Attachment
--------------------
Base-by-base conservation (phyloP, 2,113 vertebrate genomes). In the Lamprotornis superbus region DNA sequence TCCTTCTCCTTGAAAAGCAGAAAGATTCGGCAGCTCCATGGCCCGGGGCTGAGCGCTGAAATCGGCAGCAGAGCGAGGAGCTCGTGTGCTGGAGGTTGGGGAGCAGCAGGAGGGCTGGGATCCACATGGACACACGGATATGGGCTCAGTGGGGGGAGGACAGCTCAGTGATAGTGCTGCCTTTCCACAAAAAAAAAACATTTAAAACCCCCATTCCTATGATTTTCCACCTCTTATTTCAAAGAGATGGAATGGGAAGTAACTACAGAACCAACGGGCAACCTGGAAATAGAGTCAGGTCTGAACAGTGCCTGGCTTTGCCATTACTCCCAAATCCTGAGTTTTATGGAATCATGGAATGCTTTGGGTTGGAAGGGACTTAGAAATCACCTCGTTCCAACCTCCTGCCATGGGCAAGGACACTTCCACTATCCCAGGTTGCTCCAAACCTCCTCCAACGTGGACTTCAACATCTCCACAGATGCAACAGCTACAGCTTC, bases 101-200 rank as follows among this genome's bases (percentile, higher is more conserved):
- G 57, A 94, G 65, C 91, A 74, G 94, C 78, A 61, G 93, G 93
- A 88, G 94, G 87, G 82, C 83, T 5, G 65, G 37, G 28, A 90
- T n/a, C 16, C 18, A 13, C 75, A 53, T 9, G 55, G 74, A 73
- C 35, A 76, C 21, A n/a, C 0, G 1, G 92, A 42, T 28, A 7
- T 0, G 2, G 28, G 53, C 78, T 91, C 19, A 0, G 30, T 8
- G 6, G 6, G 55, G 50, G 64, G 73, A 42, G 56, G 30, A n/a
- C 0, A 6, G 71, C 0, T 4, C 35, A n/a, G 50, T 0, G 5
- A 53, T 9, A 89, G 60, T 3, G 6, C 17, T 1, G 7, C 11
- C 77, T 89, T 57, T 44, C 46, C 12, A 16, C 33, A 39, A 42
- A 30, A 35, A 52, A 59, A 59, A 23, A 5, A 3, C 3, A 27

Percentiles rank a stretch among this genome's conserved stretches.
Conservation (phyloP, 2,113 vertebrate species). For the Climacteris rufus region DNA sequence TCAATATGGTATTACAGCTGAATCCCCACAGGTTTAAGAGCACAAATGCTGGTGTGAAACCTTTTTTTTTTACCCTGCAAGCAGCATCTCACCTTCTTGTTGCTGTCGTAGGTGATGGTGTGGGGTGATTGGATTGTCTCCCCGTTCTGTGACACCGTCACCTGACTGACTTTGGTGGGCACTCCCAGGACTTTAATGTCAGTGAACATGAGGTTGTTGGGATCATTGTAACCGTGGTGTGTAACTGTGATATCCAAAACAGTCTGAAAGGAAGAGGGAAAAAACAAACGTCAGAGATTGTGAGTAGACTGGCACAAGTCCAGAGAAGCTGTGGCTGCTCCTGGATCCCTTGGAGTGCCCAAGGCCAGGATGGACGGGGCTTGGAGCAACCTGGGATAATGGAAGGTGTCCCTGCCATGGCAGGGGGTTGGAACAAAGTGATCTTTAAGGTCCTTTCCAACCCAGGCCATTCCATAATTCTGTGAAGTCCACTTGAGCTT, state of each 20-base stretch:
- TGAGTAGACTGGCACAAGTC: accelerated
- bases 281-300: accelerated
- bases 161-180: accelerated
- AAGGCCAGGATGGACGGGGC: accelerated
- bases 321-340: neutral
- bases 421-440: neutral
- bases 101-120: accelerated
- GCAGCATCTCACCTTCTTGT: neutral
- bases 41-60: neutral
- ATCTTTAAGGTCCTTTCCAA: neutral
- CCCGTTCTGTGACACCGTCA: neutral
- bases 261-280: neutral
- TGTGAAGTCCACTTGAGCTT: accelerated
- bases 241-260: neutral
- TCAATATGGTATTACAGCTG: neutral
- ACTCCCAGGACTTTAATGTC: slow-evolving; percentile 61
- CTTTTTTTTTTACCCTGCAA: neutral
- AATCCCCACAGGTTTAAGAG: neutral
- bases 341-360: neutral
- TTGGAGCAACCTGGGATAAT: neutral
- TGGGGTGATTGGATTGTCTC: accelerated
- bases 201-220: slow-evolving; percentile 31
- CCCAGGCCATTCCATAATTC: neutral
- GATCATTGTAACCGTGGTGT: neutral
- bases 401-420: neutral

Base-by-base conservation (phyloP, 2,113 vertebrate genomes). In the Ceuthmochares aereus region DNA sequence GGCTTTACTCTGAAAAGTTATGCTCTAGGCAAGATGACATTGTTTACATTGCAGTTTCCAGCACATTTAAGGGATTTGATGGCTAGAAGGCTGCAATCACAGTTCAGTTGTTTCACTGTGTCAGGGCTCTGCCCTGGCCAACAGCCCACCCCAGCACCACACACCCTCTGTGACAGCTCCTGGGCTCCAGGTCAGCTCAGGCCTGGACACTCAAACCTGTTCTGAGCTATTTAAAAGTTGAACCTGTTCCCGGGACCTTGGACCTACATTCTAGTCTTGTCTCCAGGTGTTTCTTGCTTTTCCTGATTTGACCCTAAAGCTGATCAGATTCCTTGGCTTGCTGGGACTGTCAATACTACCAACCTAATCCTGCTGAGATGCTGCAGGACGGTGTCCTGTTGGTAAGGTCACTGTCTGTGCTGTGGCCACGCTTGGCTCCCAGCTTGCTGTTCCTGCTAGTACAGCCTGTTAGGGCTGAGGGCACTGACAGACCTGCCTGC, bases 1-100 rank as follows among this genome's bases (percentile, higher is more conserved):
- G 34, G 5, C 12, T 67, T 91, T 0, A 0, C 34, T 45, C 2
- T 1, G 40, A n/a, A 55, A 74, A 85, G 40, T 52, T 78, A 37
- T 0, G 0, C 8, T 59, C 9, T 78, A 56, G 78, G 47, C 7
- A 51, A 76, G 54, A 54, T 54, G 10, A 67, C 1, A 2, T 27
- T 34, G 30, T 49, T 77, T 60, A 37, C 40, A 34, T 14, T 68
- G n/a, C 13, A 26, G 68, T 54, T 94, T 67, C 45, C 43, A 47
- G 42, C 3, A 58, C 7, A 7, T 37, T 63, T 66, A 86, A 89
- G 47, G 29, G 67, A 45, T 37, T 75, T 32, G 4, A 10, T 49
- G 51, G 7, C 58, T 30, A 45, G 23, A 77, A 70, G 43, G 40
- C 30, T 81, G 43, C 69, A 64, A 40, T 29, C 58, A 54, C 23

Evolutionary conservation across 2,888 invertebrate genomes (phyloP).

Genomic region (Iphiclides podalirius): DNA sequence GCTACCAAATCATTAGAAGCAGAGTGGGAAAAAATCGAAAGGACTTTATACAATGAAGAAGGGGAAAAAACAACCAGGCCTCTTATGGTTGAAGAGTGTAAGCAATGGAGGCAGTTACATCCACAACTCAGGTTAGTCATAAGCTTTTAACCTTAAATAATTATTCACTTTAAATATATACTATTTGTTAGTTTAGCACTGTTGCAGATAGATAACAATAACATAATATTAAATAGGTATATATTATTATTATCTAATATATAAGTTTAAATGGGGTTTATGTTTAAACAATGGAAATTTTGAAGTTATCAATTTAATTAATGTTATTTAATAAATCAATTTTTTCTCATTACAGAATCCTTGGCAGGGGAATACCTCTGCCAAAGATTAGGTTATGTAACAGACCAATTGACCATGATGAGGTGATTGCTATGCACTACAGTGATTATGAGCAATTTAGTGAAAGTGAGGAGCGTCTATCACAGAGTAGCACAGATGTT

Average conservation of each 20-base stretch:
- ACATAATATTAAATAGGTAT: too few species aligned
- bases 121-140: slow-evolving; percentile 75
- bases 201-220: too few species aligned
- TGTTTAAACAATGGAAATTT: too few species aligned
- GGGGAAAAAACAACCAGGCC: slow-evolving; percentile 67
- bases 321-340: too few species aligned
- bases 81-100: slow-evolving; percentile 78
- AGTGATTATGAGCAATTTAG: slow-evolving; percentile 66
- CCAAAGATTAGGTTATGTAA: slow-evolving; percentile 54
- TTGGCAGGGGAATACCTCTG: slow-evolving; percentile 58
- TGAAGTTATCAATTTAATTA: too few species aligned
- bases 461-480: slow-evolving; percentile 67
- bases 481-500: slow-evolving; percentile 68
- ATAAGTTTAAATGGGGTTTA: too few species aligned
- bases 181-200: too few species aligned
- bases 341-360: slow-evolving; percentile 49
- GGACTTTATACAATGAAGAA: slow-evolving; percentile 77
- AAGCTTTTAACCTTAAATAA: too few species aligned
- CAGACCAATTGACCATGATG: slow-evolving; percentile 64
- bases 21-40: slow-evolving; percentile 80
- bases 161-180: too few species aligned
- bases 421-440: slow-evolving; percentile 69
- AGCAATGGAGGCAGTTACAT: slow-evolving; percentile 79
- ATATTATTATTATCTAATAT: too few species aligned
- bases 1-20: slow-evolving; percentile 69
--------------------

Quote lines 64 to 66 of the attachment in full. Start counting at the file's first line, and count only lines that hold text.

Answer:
- bases 461-480: slow-evolving; percentile 67
- bases 481-500: slow-evolving; percentile 68
- ATAAGTTTAAATGGGGTTTA: too few species aligned